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Michelle Obama opens up about 'low-grade' depression

She has started a nationwide conversation about something many of us are going through right now.

Right now, the world is in need of healing. Whether you're worn out from trying your best to find some sense of normalcy during the pandemic or you're trying to fight for racial equity without losing hope...it's a hard time.

Today, someone with a huge platform has just come out and raised her hand to say yes, her too-- she too suffers from depression.

That someone is the former first lady, Michelle Obama.

Speaking candidly on her newly launched podcast, Michelle Obama opened up about her feelings during this uncertain time.

"I know that I am dealing with some form of low-grade depression," she said. "Not just because of the quarantine but because of the racial strife and this administration--the hypocrisy of it day in and day out, is dispiriting."

While it is disheartening to hear about an individual going through a tough time, therapist Gabe Gebremicael of Sunrise Recovery Services in St. Paul said he's glad to see someone of Mrs. Obama's stature speak up about something many might be going through.

"Our heroes, the giants among us to say I struggle too--that helps," he said. "That helps because it normalizes it."

Let's be real, life is on double-hard mode right now and therapists are in demand.

"That's especially been the case after the murder of George Floyd," Gebremicael said. "What I've noticed as a mental health professional is that there was an uptick in need, after such a traumatic event. For children, youth, adults and when you add that to the complications of COVID-19, it's been pretty evident."

"They've been real for me," Michelle Obama said on her podcast. "I don't think I'm unusual in that, I'd be remiss to say that part of this depression is a result we're seeing in terms of protests, the continued racial unrest that has plagued this country since its birth."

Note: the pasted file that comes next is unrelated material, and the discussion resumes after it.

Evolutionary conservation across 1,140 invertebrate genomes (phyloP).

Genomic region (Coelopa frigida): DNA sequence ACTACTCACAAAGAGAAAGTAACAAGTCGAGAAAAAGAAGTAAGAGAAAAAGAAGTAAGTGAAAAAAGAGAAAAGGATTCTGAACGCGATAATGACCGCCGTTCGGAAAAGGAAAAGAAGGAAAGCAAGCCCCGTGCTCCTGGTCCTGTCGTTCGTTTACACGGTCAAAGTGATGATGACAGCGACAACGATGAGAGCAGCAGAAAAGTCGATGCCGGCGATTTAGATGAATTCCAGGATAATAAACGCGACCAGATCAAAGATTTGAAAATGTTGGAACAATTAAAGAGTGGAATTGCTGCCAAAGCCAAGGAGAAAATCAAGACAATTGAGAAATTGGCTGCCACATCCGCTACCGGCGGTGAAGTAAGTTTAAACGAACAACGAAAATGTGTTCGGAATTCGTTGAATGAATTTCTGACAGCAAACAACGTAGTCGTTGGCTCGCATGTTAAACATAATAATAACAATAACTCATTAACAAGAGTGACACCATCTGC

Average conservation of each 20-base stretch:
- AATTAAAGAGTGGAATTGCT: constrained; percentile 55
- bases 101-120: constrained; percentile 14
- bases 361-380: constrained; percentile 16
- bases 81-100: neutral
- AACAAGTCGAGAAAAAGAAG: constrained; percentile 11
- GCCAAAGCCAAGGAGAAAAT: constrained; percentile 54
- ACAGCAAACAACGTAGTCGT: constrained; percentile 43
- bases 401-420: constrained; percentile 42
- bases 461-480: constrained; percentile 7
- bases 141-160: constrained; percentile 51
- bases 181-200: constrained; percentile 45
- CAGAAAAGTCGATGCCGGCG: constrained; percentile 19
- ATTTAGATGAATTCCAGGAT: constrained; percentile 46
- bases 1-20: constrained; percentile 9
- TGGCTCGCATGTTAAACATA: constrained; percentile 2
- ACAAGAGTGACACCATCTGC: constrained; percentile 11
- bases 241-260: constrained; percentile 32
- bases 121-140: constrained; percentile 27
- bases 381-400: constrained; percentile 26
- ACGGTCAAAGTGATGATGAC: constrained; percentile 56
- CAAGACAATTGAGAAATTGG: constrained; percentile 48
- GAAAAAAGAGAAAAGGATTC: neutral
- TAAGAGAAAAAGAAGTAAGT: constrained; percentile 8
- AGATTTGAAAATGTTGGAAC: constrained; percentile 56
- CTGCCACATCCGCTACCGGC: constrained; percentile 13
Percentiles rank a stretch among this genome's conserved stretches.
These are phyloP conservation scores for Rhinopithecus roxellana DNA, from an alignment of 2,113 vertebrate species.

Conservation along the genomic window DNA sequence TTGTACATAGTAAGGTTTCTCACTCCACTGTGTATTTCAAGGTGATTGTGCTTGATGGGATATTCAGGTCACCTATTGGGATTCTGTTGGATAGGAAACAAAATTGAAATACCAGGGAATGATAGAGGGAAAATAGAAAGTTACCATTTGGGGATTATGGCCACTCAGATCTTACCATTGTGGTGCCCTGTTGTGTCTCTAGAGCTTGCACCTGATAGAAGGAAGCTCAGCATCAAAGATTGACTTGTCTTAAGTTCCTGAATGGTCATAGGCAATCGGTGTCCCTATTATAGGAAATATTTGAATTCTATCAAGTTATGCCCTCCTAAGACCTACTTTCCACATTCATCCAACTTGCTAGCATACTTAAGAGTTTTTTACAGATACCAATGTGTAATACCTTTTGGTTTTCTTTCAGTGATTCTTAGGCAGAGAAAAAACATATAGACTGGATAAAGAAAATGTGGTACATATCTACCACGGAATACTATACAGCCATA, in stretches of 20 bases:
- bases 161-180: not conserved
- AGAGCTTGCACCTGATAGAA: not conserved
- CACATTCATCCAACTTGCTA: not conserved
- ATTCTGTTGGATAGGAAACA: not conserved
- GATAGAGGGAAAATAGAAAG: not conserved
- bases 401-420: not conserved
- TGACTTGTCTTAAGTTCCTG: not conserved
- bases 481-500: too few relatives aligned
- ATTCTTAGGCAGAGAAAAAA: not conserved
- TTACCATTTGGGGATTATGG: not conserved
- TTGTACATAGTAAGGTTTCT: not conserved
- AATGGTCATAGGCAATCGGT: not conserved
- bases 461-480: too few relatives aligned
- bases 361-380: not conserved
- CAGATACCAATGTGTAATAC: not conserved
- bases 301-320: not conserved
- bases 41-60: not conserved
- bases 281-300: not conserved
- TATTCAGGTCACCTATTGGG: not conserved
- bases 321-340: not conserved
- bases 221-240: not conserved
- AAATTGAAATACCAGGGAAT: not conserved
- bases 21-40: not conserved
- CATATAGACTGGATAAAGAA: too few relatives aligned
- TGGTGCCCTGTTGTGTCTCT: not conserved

Gebremicael said he's seeing a lot of clients coming to him with depression and anxiety these days.

"Right now, anxiety more than depression because there's so much uncertainty in our society," he said. "There's uncertainty in regards to, 'where am I going to work a month from now?' 'will I have my job?' 'will my kids go to school' and a lack of sense of control."

Gebremicael encouraged folks to get in touch with themselves and if you feel like you can't handle things alone, it's 100 percent okay to ask for assistance. He added that finding a therapist or a counselor who resonates with you on multiple levels is a bonus.

He explained finding someone to talk to who can connect with you on a racial level can be extremely beneficial.

"One essential aspect of therapy is therapeutic rapport and relationship and understanding," he said. "Often when clients are seeking a therapist, they're looking for someone who gets it and who understands and who does not have to teach about their lived experiences."

If you feel that speaking to someone would be beneficial to you, Gebremicael suggested checking these resources out.


Psychology Today

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